Jude Law Tackles Hamlet
By Noah Michelson
Photo: Getty Images
After a three-month run in London's West End and a few
performances in the courtyard of Kronborg Castle near the real-life Elsinore --
it's actually Helsingor -- in Denmark, Hamlet has hit
Broadway. The all-British cast has
some easily recognizable faces, Kevin R. McNally as the usurper Claudius, whom
you might recall from the Pirates of the Caribbean trilogy, and Ron Cook, most
recently seen in BBC's Little Dorrit, as the oblivious Polonius. And, of
course, Jude Law, with his turns in the upcoming Sherlock Holmes and The
Imaginarium of Doctor Parnassus, is the main draw as Hamlet himself.
The story is well-known and so are quite a few of the lines,
but this production does not feel dreary and it's not very brooding either. In
Polonius's words, it's something of a "tragical-comical" take. Despite being a famous tragedy, many of
Shakespeare's wittier lines in the mouths of the actors cause laughter. And you
can't help but laugh when Hamlet energetically mimes a crab or apes a gorilla
or humps Polonius who he's mistaken for a fishmonger in his feigned madness.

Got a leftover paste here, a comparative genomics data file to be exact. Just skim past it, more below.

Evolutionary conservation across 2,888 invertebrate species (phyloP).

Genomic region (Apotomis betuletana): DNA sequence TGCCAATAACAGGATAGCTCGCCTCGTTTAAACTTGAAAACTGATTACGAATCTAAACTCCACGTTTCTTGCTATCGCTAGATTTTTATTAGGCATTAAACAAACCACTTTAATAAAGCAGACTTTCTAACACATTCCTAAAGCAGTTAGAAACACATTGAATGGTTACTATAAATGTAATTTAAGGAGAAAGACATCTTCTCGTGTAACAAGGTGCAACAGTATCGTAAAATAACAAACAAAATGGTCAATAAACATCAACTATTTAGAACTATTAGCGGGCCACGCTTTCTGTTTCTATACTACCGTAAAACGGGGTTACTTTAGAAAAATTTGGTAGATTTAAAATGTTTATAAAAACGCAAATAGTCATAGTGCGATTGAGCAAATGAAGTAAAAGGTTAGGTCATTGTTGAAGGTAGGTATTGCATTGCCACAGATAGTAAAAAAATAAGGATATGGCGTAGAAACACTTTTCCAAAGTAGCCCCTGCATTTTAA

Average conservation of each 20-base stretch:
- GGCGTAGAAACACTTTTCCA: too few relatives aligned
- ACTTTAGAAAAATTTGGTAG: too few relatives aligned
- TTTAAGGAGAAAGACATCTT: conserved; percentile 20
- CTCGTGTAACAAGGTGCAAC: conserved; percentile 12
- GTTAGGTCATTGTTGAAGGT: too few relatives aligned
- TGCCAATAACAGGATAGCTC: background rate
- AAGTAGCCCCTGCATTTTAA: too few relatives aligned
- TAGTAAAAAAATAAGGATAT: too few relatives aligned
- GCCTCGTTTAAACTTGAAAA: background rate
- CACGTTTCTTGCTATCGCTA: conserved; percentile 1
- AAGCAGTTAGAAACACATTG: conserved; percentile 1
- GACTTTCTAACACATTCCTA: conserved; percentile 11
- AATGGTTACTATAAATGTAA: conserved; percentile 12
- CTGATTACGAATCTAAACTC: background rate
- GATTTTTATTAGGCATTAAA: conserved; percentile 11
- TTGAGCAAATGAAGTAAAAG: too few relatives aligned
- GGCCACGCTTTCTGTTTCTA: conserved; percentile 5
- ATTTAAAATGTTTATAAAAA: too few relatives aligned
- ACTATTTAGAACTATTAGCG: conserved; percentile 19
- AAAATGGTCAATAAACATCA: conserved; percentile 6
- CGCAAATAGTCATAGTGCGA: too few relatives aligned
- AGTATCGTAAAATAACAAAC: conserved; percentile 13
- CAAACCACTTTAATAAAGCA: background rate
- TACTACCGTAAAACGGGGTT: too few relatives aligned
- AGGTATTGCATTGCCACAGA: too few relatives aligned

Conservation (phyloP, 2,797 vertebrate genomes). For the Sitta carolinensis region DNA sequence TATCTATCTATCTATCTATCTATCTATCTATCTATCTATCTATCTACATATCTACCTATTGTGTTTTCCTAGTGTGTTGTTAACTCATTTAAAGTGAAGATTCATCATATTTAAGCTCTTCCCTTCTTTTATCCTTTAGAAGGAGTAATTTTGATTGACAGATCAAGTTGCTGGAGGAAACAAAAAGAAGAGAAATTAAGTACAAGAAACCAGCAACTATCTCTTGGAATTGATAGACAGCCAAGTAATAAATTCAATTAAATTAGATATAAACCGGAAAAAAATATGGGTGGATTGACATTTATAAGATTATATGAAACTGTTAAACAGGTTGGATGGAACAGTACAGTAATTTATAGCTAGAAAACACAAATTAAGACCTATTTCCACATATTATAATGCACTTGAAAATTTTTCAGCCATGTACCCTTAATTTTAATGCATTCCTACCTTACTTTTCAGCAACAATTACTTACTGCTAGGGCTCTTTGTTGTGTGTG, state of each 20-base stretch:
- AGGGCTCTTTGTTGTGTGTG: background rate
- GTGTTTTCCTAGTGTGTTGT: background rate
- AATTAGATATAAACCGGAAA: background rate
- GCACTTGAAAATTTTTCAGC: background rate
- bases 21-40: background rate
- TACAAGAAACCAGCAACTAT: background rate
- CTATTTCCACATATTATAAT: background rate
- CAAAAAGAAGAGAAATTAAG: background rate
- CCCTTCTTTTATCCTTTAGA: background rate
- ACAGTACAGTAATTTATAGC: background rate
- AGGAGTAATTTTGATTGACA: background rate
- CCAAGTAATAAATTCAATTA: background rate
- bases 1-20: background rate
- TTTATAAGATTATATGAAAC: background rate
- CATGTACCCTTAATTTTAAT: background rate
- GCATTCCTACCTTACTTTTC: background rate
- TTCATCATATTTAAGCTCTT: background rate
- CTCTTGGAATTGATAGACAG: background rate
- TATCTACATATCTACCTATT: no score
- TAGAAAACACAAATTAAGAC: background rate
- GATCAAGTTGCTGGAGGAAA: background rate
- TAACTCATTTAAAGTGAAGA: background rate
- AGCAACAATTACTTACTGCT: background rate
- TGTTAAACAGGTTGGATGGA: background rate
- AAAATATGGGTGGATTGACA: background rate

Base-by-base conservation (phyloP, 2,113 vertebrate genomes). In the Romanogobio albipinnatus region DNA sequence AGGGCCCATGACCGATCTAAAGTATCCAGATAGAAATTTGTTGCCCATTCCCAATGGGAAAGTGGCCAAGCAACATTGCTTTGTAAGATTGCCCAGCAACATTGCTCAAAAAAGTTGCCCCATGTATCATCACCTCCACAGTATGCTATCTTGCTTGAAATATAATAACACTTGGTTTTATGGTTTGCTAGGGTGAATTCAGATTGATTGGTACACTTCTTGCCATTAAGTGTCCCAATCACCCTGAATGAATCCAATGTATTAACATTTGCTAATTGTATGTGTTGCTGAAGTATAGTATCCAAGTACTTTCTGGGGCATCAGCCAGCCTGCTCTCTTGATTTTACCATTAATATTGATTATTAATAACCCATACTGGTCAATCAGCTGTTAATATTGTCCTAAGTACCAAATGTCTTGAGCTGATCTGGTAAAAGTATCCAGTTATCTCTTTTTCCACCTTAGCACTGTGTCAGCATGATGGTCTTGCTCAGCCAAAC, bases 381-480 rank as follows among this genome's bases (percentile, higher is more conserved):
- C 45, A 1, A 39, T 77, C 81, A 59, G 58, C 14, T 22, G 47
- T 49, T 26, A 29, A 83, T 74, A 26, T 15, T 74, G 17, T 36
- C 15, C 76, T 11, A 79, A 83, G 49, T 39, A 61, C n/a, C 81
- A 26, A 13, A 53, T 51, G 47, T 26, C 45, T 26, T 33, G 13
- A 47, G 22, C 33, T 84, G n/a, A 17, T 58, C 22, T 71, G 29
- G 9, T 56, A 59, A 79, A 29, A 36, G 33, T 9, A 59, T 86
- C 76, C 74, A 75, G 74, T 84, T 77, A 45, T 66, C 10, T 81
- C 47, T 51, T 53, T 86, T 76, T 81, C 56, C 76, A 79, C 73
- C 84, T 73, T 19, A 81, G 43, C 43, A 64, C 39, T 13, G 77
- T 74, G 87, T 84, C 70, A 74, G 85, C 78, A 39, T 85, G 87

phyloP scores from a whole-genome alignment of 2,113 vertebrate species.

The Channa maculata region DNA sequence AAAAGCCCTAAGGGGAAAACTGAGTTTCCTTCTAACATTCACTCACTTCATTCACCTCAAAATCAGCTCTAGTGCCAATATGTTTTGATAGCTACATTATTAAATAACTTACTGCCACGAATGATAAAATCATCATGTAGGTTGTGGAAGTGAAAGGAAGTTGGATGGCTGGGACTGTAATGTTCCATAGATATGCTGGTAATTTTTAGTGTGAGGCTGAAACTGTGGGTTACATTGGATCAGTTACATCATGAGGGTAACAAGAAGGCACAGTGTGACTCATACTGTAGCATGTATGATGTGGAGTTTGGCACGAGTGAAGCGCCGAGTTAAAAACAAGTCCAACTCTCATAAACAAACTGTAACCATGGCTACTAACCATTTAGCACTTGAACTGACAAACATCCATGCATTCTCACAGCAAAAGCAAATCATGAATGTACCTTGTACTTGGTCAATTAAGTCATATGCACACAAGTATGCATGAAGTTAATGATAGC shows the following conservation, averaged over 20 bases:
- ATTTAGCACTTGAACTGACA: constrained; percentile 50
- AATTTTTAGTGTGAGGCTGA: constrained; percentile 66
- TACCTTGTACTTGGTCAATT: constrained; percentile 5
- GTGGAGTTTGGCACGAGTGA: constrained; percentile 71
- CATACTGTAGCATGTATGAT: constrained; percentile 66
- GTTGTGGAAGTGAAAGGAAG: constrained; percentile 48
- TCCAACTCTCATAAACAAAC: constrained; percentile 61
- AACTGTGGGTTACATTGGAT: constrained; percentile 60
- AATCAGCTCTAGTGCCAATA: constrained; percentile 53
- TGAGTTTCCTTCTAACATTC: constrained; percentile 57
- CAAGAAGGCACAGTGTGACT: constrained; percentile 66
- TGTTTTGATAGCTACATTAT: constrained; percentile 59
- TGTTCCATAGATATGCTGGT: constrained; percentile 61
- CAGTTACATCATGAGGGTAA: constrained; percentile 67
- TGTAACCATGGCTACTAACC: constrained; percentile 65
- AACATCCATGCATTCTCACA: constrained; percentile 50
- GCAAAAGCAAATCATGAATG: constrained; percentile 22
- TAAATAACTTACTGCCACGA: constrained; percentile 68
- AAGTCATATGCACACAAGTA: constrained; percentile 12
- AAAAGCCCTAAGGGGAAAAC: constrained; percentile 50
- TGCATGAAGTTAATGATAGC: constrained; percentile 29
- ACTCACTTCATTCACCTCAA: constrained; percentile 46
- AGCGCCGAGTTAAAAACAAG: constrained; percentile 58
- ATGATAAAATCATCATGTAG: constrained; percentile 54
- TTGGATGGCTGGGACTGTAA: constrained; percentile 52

Besides the clear and passionate delivery, Law puts in an appropriately
theatrical and very physical performance -- not only does he manage to look charming
even from the mezzanine, he is certainly no slouch when it comes to acting.
The set is sparse and granite gray recalling a dungeon; the
mood of the thing created by strategically beamed white and yellow lights. The
costumes are simple, modern and, aptly, either a depressing black or gray. And it's not all fun and games -- there's also shocking violence and raw
feeling. Actual gasps are heard when Hamlet hurls Gertrude (Geraldine James),
his mother, to the floor and crouches astride her after a spot of murder in her
bedchamber (though that may be caused by the Freudian urges). Then
there's the famous line -- "Get thee to a nunnery!" -- which Hamlet
shouts at Ophelia (Gugu Mbatha-Raw) with enough force to set your ears ringing
as she cowers before him. It keeps reverberating even when Hamlet later weeps at her
grave while professing love.
As the lights dim on a scene of slaughter, Hamlet is left
cradled in the arms of Horatio (Matt Ryan), his "good friend." Draw
from that what conclusions you will.
The play's 12-week run at the Broadhurst Theater, 235 W. 44th Street, NYC ends December 6, so you may want to
"make haste." For more info, head here.
-- OLGA BAS
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